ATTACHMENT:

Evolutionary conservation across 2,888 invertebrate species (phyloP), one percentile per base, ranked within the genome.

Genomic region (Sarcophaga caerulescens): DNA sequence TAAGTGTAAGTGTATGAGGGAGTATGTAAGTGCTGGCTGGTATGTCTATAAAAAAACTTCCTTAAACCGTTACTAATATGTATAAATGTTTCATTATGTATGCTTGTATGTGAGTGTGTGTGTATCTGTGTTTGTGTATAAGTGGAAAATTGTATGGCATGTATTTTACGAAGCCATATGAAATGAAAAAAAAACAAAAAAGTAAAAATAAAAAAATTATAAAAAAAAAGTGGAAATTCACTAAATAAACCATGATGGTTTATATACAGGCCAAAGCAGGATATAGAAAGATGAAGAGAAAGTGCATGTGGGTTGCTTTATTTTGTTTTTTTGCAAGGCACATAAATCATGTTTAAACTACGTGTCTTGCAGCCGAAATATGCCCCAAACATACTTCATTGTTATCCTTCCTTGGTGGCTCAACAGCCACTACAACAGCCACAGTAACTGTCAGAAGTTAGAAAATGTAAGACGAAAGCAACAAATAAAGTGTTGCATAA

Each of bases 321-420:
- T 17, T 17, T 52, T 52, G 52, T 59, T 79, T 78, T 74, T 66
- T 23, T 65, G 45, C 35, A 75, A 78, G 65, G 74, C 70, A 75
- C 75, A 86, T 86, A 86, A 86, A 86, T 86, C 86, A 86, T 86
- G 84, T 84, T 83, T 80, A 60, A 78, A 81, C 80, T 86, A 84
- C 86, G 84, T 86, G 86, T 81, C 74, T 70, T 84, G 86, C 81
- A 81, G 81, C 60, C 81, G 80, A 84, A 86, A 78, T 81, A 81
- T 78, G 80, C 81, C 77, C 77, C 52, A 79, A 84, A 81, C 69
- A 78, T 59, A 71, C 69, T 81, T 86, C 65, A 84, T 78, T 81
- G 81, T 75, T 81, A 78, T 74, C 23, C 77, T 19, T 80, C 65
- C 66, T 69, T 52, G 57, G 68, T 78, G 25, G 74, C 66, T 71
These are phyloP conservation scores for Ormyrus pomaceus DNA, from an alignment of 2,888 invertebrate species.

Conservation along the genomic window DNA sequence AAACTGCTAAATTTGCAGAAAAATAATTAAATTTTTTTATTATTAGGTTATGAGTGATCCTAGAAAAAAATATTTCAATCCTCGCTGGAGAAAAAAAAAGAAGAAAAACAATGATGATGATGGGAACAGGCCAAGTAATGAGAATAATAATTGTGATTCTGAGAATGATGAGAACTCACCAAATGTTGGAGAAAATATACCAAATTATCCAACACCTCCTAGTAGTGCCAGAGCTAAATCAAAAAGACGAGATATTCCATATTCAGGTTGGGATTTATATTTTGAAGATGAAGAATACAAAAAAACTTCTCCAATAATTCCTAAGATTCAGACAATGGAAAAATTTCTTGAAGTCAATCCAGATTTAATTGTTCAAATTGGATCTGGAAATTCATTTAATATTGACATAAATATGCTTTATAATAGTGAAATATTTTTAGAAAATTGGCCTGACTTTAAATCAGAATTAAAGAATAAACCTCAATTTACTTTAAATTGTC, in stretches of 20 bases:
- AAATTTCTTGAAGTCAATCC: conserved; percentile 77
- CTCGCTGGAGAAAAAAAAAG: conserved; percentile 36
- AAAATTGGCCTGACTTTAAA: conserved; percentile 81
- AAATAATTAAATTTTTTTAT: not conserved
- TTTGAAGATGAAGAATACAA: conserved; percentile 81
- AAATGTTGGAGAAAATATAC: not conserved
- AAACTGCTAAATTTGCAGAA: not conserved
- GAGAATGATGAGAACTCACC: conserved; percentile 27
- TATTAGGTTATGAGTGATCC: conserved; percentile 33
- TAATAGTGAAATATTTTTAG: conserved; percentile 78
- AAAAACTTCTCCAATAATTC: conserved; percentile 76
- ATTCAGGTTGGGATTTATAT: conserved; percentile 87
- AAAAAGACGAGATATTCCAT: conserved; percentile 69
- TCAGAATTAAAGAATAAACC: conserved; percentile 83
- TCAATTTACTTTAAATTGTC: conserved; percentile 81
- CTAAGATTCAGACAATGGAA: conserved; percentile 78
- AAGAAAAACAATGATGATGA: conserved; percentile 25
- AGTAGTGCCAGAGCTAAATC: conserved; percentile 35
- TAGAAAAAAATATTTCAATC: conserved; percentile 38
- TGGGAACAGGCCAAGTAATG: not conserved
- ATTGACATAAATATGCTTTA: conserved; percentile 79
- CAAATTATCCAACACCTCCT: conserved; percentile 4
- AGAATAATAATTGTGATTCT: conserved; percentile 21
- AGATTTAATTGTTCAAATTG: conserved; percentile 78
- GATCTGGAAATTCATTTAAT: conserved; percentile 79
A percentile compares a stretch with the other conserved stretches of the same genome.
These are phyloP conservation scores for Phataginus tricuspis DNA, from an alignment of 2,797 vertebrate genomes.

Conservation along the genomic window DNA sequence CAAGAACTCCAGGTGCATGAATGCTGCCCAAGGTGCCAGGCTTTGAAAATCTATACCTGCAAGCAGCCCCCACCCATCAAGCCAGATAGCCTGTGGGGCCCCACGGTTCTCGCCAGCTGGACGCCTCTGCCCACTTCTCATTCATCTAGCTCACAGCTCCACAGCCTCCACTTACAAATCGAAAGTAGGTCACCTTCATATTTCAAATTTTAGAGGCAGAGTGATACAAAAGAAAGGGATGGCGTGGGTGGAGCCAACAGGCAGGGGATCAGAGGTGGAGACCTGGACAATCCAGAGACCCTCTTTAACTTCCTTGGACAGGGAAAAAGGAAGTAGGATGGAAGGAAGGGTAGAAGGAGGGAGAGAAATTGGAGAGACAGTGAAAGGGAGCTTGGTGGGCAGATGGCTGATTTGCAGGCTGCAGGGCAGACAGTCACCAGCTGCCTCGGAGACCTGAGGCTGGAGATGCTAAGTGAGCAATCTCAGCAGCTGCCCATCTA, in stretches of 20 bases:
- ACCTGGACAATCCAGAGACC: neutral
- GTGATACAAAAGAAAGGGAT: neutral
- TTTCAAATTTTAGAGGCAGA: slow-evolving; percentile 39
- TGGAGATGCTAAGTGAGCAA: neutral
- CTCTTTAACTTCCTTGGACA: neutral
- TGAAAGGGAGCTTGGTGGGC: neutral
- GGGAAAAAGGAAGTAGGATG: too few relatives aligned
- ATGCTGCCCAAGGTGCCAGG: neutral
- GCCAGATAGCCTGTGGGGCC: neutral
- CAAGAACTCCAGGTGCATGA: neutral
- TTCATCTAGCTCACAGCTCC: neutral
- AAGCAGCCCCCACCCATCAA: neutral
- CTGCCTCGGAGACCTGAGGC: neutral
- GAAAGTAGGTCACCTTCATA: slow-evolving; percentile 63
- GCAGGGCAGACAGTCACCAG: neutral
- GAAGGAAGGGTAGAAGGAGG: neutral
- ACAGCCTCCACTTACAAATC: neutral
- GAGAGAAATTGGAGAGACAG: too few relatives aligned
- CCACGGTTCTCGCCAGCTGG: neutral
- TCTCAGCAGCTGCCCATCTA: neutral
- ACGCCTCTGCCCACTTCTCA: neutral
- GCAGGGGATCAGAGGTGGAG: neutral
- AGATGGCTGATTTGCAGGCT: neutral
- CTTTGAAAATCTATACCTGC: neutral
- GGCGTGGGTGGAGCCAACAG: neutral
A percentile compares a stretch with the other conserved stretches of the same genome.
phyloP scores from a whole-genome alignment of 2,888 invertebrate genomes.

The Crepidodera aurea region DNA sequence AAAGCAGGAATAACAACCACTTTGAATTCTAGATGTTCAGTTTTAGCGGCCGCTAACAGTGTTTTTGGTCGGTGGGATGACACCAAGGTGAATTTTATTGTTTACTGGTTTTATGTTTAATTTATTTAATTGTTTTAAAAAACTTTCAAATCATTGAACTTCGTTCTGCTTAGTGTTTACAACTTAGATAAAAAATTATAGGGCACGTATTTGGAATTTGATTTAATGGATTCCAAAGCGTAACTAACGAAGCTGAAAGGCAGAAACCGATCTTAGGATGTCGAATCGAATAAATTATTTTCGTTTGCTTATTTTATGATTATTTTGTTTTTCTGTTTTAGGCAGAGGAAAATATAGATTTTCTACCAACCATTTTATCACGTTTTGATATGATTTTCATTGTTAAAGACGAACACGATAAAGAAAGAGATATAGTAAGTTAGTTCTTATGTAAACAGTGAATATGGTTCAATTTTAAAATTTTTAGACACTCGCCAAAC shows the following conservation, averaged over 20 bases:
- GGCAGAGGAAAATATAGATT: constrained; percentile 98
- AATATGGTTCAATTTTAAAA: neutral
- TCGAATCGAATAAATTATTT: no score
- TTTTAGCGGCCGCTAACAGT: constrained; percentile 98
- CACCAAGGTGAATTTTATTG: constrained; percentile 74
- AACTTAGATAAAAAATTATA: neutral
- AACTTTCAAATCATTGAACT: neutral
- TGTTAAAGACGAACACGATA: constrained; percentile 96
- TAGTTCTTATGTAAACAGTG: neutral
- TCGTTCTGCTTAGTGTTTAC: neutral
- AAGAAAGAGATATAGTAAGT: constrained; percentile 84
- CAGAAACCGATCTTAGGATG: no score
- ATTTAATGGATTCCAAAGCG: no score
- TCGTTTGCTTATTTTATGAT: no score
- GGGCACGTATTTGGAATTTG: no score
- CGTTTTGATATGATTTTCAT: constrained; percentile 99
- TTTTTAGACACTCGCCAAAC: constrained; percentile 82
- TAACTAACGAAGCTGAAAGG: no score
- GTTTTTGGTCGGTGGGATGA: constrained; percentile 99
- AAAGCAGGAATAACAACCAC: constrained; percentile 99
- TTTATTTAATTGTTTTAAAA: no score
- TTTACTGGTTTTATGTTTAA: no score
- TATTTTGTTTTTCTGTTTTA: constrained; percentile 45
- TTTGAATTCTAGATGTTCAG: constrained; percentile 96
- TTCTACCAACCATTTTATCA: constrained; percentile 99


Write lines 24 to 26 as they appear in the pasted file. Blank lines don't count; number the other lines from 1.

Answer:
- TATTAGGTTATGAGTGATCC: conserved; percentile 33
- TAATAGTGAAATATTTTTAG: conserved; percentile 78
- AAAAACTTCTCCAATAATTC: conserved; percentile 76